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This page covers hermeticity, the benefits of using hermetic builds, and strategies for identifying non-hermetic behavior in your builds.


When given the same input source code and product configuration, a hermetic build system always returns the same output by isolating the build from changes to the host system.

In order to isolate the build, hermetic builds are insensitive to libraries and other software installed on the local or remote host machine. They depend on specific versions of build tools, such as compilers, and dependencies, such as libraries. This makes the build process self-contained as it doesn't rely on services external to the build environment.

The two important aspects of hermeticity are:

  • Isolation: Hermetic build systems treat tools as source code. They download copies of tools and manage their storage and use inside managed file trees. This creates isolation between the host machine and local user, including installed versions of languages.
  • Source identity: Hermetic build systems try to ensure the sameness of inputs. Code repositories, such as Git, identify sets of code mutations with a unique hash code. Hermetic build systems use this hash to identify changes to the build's input.


The major benefits of hermetic builds are:

  • Speed: The output of an action can be cached, and the action need not be run again unless inputs change.
  • Parallel execution: For given input and output, the build system can construct a graph of all actions to calculate efficient and parallel execution. The build system loads the rules and calculates an action graph and hash inputs to look up in the cache.
  • Multiple builds: You can build multiple hermetic builds on the same machine, each build using different tools and versions.
  • Reproducibility: Hermetic builds are good for troubleshooting because you know the exact conditions that produced the build.

Identifying non-hermeticity

If you are preparing to switch to Bazel, migration is easier if you improve your existing builds' hermeticity in advance. Some common sources of non-hermeticity in builds are:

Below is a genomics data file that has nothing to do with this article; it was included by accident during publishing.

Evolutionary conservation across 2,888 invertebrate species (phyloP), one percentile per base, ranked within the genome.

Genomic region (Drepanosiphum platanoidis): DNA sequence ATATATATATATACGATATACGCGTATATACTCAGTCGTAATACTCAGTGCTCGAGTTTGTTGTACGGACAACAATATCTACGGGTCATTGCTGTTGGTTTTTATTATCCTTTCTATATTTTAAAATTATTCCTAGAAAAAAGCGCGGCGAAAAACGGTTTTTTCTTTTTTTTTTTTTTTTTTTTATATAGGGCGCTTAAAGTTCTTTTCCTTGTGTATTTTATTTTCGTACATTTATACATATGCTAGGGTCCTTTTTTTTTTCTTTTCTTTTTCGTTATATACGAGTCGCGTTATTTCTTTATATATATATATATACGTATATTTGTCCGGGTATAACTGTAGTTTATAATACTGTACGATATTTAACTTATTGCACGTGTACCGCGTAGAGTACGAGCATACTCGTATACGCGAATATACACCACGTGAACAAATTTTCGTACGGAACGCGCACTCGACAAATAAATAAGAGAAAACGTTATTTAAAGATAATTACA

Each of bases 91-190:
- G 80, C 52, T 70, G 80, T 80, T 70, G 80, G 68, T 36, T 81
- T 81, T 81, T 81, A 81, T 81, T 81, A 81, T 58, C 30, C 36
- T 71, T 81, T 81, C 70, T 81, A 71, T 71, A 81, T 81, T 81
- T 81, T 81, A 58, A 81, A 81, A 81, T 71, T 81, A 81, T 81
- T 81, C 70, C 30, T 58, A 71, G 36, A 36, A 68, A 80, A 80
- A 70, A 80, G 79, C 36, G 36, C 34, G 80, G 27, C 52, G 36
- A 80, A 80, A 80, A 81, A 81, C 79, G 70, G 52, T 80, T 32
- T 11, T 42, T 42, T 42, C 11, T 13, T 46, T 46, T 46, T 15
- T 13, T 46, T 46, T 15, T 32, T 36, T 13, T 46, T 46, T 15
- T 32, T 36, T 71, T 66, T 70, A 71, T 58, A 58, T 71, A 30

• Arbitrary processing in .mk files
  • Actions or tooling that create files non-deterministically, usually involving build IDs or timestamps
  • System binaries that differ across hosts (such as /usr/bin binaries, absolute paths, system C++ compilers for native C++ rules autoconfiguration)
  • Writing to the source tree during the build. This prevents the same source tree from being used for another target. The first build writes to the source tree, fixing the source tree for target A. Then trying to build target B may fail.

Troubleshooting non-hermetic builds

Starting with local execution, issues that affect local cache hits reveal non-hermetic actions.

  • Ensure null sequential builds: If you run make and get a successful build, running the build again should not rebuild any targets. If you run each build step twice or on different systems, compare a hash of the file contents and get results that differ, the build is not reproducible.
  • Run steps to debug local cache hits from a variety of potential client machines to ensure that you catch any cases of client environment leaking into the actions.
  • Execute a build within a docker container that contains nothing but the checked-out source tree and explicit list of host tools. Build breakages and error messages will catch implicit system dependencies.
  • Discover and fix hermeticity problems using remote execution rules.
  • Enable strict sandboxing at the per-action level, since actions in a build can be stateful and affect the build or the output.
  • Workspace rules allow developers to add dependencies to external workspaces, but they are rich enough to allow arbitrary processing to happen in the process. You can get a log of some potentially non-hermetic actions in Bazel workspace rules by adding the flag --experimental_workspace_rules_log_file=PATH to your Bazel command.

Hermeticity with Bazel

For more information about how other projects have had success using hermetic builds with Bazel, see these BazelCon talks: